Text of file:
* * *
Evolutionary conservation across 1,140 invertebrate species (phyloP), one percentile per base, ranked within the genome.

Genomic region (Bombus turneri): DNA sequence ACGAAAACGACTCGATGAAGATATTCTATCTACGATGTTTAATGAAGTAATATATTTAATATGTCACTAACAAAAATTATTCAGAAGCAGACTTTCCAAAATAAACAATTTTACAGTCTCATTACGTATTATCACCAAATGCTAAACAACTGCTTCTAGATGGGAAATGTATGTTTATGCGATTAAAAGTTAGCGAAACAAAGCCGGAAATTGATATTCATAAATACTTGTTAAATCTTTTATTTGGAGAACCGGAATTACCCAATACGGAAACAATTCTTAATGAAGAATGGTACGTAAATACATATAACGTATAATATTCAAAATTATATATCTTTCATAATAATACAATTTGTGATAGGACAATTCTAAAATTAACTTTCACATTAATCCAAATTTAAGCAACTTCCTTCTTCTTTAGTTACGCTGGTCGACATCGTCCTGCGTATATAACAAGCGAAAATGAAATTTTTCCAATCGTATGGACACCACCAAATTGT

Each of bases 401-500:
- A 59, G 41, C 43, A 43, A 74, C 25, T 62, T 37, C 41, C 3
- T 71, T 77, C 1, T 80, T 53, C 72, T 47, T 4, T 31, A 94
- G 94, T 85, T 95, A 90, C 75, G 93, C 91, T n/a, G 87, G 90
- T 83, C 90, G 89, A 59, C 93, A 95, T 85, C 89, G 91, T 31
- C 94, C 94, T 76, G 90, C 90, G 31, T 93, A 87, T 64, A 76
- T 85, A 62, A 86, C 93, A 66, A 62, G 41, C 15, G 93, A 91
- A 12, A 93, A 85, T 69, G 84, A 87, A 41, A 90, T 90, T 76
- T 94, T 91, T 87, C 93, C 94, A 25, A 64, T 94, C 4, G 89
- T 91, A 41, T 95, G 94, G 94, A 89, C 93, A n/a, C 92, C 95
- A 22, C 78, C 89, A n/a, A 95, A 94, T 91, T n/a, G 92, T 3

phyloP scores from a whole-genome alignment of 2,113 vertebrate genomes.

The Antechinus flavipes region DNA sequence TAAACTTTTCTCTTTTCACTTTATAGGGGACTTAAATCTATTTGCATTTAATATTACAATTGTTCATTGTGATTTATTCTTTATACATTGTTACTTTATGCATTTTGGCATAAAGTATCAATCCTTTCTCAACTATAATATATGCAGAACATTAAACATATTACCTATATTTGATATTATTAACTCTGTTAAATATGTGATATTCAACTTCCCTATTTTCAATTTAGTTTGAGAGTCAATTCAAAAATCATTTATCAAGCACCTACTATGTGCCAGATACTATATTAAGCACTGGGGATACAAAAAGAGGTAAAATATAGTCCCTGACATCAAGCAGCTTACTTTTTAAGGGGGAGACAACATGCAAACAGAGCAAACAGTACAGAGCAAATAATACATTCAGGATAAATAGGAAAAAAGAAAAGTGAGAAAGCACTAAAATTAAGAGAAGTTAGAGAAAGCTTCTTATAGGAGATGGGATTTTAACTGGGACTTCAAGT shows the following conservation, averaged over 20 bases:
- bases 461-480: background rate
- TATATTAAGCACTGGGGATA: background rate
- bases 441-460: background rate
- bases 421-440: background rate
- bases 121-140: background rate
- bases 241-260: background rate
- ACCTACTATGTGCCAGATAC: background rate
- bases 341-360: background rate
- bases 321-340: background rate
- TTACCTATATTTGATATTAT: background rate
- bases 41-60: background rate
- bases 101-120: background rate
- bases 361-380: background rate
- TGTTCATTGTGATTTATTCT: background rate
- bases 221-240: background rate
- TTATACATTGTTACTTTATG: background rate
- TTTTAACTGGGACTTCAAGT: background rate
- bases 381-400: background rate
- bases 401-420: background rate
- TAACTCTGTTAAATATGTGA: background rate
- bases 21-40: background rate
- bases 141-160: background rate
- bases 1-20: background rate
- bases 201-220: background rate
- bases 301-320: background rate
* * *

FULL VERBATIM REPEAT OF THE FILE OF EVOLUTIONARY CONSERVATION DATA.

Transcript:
Evolutionary conservation across 1,140 invertebrate species (phyloP), one percentile per base, ranked within the genome.

Genomic region (Bombus turneri): DNA sequence ACGAAAACGACTCGATGAAGATATTCTATCTACGATGTTTAATGAAGTAATATATTTAATATGTCACTAACAAAAATTATTCAGAAGCAGACTTTCCAAAATAAACAATTTTACAGTCTCATTACGTATTATCACCAAATGCTAAACAACTGCTTCTAGATGGGAAATGTATGTTTATGCGATTAAAAGTTAGCGAAACAAAGCCGGAAATTGATATTCATAAATACTTGTTAAATCTTTTATTTGGAGAACCGGAATTACCCAATACGGAAACAATTCTTAATGAAGAATGGTACGTAAATACATATAACGTATAATATTCAAAATTATATATCTTTCATAATAATACAATTTGTGATAGGACAATTCTAAAATTAACTTTCACATTAATCCAAATTTAAGCAACTTCCTTCTTCTTTAGTTACGCTGGTCGACATCGTCCTGCGTATATAACAAGCGAAAATGAAATTTTTCCAATCGTATGGACACCACCAAATTGT

Each of bases 401-500:
- A 59, G 41, C 43, A 43, A 74, C 25, T 62, T 37, C 41, C 3
- T 71, T 77, C 1, T 80, T 53, C 72, T 47, T 4, T 31, A 94
- G 94, T 85, T 95, A 90, C 75, G 93, C 91, T n/a, G 87, G 90
- T 83, C 90, G 89, A 59, C 93, A 95, T 85, C 89, G 91, T 31
- C 94, C 94, T 76, G 90, C 90, G 31, T 93, A 87, T 64, A 76
- T 85, A 62, A 86, C 93, A 66, A 62, G 41, C 15, G 93, A 91
- A 12, A 93, A 85, T 69, G 84, A 87, A 41, A 90, T 90, T 76
- T 94, T 91, T 87, C 93, C 94, A 25, A 64, T 94, C 4, G 89
- T 91, A 41, T 95, G 94, G 94, A 89, C 93, A n/a, C 92, C 95
- A 22, C 78, C 89, A n/a, A 95, A 94, T 91, T n/a, G 92, T 3

phyloP scores from a whole-genome alignment of 2,113 vertebrate genomes.

The Antechinus flavipes region DNA sequence TAAACTTTTCTCTTTTCACTTTATAGGGGACTTAAATCTATTTGCATTTAATATTACAATTGTTCATTGTGATTTATTCTTTATACATTGTTACTTTATGCATTTTGGCATAAAGTATCAATCCTTTCTCAACTATAATATATGCAGAACATTAAACATATTACCTATATTTGATATTATTAACTCTGTTAAATATGTGATATTCAACTTCCCTATTTTCAATTTAGTTTGAGAGTCAATTCAAAAATCATTTATCAAGCACCTACTATGTGCCAGATACTATATTAAGCACTGGGGATACAAAAAGAGGTAAAATATAGTCCCTGACATCAAGCAGCTTACTTTTTAAGGGGGAGACAACATGCAAACAGAGCAAACAGTACAGAGCAAATAATACATTCAGGATAAATAGGAAAAAAGAAAAGTGAGAAAGCACTAAAATTAAGAGAAGTTAGAGAAAGCTTCTTATAGGAGATGGGATTTTAACTGGGACTTCAAGT shows the following conservation, averaged over 20 bases:
- bases 461-480: background rate
- TATATTAAGCACTGGGGATA: background rate
- bases 441-460: background rate
- bases 421-440: background rate
- bases 121-140: background rate
- bases 241-260: background rate
- ACCTACTATGTGCCAGATAC: background rate
- bases 341-360: background rate
- bases 321-340: background rate
- TTACCTATATTTGATATTAT: background rate
- bases 41-60: background rate
- bases 101-120: background rate
- bases 361-380: background rate
- TGTTCATTGTGATTTATTCT: background rate
- bases 221-240: background rate
- TTATACATTGTTACTTTATG: background rate
- TTTTAACTGGGACTTCAAGT: background rate
- bases 381-400: background rate
- bases 401-420: background rate
- TAACTCTGTTAAATATGTGA: background rate
- bases 21-40: background rate
- bases 141-160: background rate
- bases 1-20: background rate
- bases 201-220: background rate
- bases 301-320: background rate